X-Ray Scattering by Artificially Lateral Semiconductor Nanostructures

  • Ullrich Pietsch
  • Václav Holý
  • Tilo Baumbach
Part of the Advanced Texts in Physics book series (ADTP)


A simple crystalline surface grating can be assumed to be a three-dimensional crystalline lattice modulated by a one- or two-dimensional mesoscopic superstructure with characteristic dimensions of a few nanometers up to a few microns. The scattering process includes the diffraction by the crystal lattice and by the superstructure. In reciprocal space the crystal lattice is represented by reciprocal lattice points. The superstructure of the grating creates a fine structure of the reciprocal lattice points Supposing, for example, a surface grating patterning a pseudomorphic, vertically layered sample (e.g., a planar multilayer), the fine structure consists of a central crystal truncation rod, corresponding to the mean vertically layered stack, surrounded by a socalled grating rod generated by the grating. Figure 12.1 shows this situation for several reciprocal lattice points in the case of a one-dimensional surface grating (for example an array of quantum wires).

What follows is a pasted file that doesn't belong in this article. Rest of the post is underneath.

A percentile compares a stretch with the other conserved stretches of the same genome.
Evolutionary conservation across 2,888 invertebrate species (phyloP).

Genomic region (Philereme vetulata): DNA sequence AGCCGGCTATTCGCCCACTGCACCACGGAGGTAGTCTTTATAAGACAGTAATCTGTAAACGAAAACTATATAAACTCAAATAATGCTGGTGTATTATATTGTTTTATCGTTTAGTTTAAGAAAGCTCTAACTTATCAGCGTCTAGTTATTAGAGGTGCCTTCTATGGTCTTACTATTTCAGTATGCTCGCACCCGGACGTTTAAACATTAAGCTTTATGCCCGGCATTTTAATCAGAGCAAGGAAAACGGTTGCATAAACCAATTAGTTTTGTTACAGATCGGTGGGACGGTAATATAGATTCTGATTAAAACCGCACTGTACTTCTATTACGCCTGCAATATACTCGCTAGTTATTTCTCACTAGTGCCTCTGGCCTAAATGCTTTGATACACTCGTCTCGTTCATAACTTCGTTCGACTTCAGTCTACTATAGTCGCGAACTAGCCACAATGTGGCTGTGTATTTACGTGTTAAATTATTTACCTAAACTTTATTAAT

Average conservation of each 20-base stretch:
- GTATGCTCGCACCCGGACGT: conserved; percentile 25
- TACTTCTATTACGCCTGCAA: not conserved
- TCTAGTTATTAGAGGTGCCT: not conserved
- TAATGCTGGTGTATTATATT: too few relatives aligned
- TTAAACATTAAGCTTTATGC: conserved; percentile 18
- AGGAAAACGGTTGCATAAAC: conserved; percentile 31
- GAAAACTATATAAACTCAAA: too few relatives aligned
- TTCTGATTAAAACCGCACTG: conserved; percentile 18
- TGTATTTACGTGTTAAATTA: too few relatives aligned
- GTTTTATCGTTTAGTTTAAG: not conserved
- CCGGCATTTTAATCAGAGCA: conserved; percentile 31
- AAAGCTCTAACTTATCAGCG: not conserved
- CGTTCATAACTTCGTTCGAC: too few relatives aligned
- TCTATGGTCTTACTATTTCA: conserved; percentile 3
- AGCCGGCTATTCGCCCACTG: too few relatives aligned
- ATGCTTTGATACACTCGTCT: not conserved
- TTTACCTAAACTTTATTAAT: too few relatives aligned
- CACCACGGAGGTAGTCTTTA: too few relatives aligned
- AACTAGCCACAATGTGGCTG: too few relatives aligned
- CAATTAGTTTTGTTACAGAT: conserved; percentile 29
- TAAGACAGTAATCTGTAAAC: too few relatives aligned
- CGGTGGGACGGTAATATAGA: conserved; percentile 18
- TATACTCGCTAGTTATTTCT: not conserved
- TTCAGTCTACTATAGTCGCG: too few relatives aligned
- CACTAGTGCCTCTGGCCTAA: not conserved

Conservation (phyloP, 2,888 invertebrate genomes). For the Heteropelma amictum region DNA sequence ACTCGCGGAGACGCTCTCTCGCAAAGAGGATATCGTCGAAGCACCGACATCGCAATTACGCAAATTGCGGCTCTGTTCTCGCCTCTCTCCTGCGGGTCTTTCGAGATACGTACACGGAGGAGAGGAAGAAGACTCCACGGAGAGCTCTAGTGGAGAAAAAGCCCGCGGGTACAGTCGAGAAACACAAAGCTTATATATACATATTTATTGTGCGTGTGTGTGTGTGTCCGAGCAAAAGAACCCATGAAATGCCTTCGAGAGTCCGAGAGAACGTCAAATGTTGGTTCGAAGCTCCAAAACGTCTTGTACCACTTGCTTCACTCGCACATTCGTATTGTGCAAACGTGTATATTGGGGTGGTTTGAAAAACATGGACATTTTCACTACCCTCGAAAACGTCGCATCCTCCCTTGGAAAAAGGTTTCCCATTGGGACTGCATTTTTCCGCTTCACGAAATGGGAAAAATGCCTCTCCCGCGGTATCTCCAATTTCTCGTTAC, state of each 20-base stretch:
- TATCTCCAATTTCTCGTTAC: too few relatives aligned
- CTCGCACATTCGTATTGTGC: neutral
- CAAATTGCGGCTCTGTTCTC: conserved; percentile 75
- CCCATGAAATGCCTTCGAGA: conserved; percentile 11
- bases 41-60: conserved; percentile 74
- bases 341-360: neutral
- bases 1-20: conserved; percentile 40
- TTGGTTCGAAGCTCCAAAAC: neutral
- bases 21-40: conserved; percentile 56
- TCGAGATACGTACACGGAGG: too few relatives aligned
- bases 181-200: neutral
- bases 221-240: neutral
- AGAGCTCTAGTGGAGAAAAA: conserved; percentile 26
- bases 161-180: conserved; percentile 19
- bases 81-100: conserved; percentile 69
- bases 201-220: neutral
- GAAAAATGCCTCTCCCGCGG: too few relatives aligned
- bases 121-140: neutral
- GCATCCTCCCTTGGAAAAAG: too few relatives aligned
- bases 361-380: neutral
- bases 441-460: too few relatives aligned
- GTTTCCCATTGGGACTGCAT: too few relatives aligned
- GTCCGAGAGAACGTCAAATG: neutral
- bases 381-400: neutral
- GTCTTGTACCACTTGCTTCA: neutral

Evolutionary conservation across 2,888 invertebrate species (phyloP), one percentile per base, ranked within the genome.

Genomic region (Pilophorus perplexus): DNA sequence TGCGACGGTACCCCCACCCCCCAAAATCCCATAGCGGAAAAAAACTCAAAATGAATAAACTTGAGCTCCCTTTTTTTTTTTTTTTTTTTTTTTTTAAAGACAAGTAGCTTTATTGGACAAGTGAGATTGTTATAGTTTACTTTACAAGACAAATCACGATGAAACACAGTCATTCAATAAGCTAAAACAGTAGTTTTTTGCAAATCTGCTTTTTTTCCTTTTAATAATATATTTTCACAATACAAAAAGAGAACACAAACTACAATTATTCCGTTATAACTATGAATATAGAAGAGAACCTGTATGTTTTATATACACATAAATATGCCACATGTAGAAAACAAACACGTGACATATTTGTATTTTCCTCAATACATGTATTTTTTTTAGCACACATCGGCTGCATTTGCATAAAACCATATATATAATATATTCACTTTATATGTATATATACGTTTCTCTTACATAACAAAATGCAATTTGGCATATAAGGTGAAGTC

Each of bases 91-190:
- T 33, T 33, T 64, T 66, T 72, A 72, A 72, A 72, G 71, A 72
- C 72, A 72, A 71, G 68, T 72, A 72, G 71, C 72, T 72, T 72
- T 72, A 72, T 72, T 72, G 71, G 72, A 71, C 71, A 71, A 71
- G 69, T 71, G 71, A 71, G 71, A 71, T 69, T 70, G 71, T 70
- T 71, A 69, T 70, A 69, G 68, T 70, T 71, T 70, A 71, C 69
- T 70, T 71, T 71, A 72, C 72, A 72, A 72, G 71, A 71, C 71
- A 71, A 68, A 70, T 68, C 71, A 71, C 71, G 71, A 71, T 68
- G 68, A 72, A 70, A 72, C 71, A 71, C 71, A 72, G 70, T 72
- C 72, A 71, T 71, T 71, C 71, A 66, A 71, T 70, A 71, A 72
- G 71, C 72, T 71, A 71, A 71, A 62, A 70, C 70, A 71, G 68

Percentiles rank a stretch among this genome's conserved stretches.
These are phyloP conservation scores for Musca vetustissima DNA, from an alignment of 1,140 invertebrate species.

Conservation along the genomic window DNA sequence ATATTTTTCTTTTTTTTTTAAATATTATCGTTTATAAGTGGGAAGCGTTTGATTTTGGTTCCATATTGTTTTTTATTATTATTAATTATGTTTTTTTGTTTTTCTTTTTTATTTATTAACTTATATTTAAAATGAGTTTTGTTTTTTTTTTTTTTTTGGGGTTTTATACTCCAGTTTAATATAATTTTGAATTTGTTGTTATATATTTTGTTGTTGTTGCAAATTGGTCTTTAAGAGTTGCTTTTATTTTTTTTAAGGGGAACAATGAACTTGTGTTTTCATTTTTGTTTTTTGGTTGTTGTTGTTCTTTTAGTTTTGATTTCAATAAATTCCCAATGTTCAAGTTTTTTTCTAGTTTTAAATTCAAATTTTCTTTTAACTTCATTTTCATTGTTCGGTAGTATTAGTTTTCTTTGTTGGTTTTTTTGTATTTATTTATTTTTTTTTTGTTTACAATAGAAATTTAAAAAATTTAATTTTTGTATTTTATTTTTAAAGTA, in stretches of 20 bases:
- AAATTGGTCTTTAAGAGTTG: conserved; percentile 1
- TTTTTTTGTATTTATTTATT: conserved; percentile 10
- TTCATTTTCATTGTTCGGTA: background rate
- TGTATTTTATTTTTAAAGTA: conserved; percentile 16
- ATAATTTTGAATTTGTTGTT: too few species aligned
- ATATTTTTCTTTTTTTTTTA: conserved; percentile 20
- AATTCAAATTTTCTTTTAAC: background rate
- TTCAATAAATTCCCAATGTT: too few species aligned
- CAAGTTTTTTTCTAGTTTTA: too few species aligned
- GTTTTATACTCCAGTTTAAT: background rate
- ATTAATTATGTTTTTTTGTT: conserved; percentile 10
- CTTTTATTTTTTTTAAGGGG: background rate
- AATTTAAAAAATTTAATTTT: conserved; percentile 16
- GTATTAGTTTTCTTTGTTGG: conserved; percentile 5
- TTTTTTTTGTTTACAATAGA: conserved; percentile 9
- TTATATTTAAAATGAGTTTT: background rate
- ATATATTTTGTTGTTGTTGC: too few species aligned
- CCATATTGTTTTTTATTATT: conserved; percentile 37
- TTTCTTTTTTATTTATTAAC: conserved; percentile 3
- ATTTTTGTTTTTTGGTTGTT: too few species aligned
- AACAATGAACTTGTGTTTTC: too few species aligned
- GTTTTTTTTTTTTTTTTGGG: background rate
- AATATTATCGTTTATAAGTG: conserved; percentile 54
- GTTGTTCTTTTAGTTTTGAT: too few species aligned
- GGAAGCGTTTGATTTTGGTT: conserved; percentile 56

Reciprocal Space Specular Reflection Reciprocal Lattice Vector Structure Amplitude Reciprocal Lattice Point 
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Copyright information

© Springer Science+Business Media New York 2004

Authors and Affiliations

  • Ullrich Pietsch
    • 1
  • Václav Holý
    • 2
  • Tilo Baumbach
    • 3
  1. 1.Institute of PhysicsUniversity of PotsdamPotsdamGermany
  2. 2.Department of Solid State PhysicsMasaryk UniversityBrnoCzech Republic
  3. 3.Institut fuer SynchrotronstrahlungForschungszentrum Karlsruhe in der Helmholtz-GemeinschaftKarlsruheGermany

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